As someone who has criticized Prime Minister Justin Trudeau for his approach to negotiating trade deals, and who even questioned his commitment to free trade, it is only fair that I give the man credit for what he managed to accomplish this week.
With the World Economic Forum in Davos as the backdrop, Trudeau announced Monday that Canada had reached an agreement on joining the 11-member Trans-Pacific Partnership (TPP). This is excellent news for Canada and a political victory for the prime minister, who had appeared to be a source of irritation to the other TPP member nations and who, frankly, never seemed all that enthusiastic about the TPP to begin with.
Not only did Trudeau not bungle the deal, it appears he was able to win some concessions — although it’s still unclear how significant those concessions are. This new TPP may be for all intents and purposes the same as the deal that was negotiated under the previous Conservative government. For now, though, Trudeau can claim it as his own.
In truth, whether it was the TPP of 2015 (which counted 12 nations, including the United States) or the TPP of 2018 (the original nations minus the U.S., for now), Canada is far better off being in than being out. It’s encouraging to see the emergence of a bipartisan consensus on this point (the NDP remain firmly opposed to the TPP).
Both the TPP and Canada-European Union Comprehensive Economic and Trade Agreement (CETA) trade deals were negotiated under the Harper government and concluded under the Trudeau government. It’s reminiscent of the corporate tax cuts that began under the Liberals, were continued by the Conservatives, and left in place by the current Liberal government — another bipartisan policy initiative that has been quite beneficial to the Canadian economy.
First and foremost, this is tremendous news for consumers, i.e. Canadian taxpayers. We tend to think of tariffs as the last line of protectionist defence against advancing hordes of foreign economic interests, but we’d be better off thinking of them as taxes. Reduced taxes (tariffs) means money in the pockets of Canadian consumers, perhaps as much as $600-million as a result of the new TPP.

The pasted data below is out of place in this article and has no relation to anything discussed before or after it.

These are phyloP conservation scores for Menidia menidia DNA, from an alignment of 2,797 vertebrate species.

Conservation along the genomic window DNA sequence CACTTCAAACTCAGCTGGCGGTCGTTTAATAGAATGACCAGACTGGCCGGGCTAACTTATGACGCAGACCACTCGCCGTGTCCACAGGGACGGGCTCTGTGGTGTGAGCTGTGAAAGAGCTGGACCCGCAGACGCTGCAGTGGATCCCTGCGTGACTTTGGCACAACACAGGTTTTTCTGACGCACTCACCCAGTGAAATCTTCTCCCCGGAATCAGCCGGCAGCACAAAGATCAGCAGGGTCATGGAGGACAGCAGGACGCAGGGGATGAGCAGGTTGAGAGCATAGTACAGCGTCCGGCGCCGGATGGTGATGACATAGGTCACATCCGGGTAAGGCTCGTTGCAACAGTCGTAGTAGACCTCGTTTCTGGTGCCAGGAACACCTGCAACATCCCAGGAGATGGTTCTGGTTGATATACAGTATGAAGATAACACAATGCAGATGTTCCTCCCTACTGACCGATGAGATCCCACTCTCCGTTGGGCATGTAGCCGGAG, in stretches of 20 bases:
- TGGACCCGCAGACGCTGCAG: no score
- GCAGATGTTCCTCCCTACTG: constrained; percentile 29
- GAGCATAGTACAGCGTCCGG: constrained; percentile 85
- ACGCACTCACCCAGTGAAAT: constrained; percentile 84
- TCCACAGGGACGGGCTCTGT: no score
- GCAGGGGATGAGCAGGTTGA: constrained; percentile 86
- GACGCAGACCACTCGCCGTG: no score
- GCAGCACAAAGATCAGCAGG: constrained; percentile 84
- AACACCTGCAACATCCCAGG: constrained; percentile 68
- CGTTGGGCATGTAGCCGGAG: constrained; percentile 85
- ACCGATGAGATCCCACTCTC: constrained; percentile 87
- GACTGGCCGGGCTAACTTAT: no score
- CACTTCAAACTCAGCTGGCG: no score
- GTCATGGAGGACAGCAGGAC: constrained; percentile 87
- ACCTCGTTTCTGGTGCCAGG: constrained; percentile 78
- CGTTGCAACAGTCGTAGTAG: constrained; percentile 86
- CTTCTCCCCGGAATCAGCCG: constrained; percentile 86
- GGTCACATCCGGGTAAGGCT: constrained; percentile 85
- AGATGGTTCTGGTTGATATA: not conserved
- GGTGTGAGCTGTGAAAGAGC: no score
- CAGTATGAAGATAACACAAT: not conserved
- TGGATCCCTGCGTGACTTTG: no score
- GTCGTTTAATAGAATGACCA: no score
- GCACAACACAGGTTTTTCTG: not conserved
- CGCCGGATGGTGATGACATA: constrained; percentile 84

WATCH BELOW: Trump signals interest in trade deals with TPP partners
More broadly, however, the evidence is pretty clear about the economic gains to be realized from lowering tariffs. Any trade deal that takes us in that direction is a positive step, and that’s certainly the case here.
Moreover, reduced tariffs and trade barriers in the 10 other TPP nations means greater export opportunities for Canadian businesses — or at least those with the confidence to compete in the global marketplace. In the agricultural sector, for example, beef, pork, and grain producers are all celebrating this deal and the new markets it will open for them.
By contrast, however, the dairy industry — which has long enjoyed special protection under Canada’s system of supply management — is denouncing the deal, despite the fact that those protections remain largely in place. Perhaps someday Canada’s dairy industry will learn from their counterparts in other TPP nations on how to evolve, grow, and compete internationally.
The auto sector, another industry that has benefited from the assistance and protection of Canadian governments, is also upset about the deal. Even if we concede that the auto sector may suffer under this deal, losses in one industry should not cancel out the wins in other industries. However, there’s good reason to believe that these fears are overblown, and that the TPP could benefit Canada’s auto sector.
In fact, having the U.S. out of the TPP creates a unique opportunity for Canada. If we can maintain special access to the U.S. economy through NAFTA that other TPP nations don’t enjoy, that could lead to significant additional investment in Canada’s auto sector from Japanese automakers. All the more reason to fight for free trade here in North America.
The Trudeau government may yet bungle NAFTA and/or miss out on a trade deal with China. But between the new TPP and the trade deal with Europe, we’ve made significant steps in the right direction.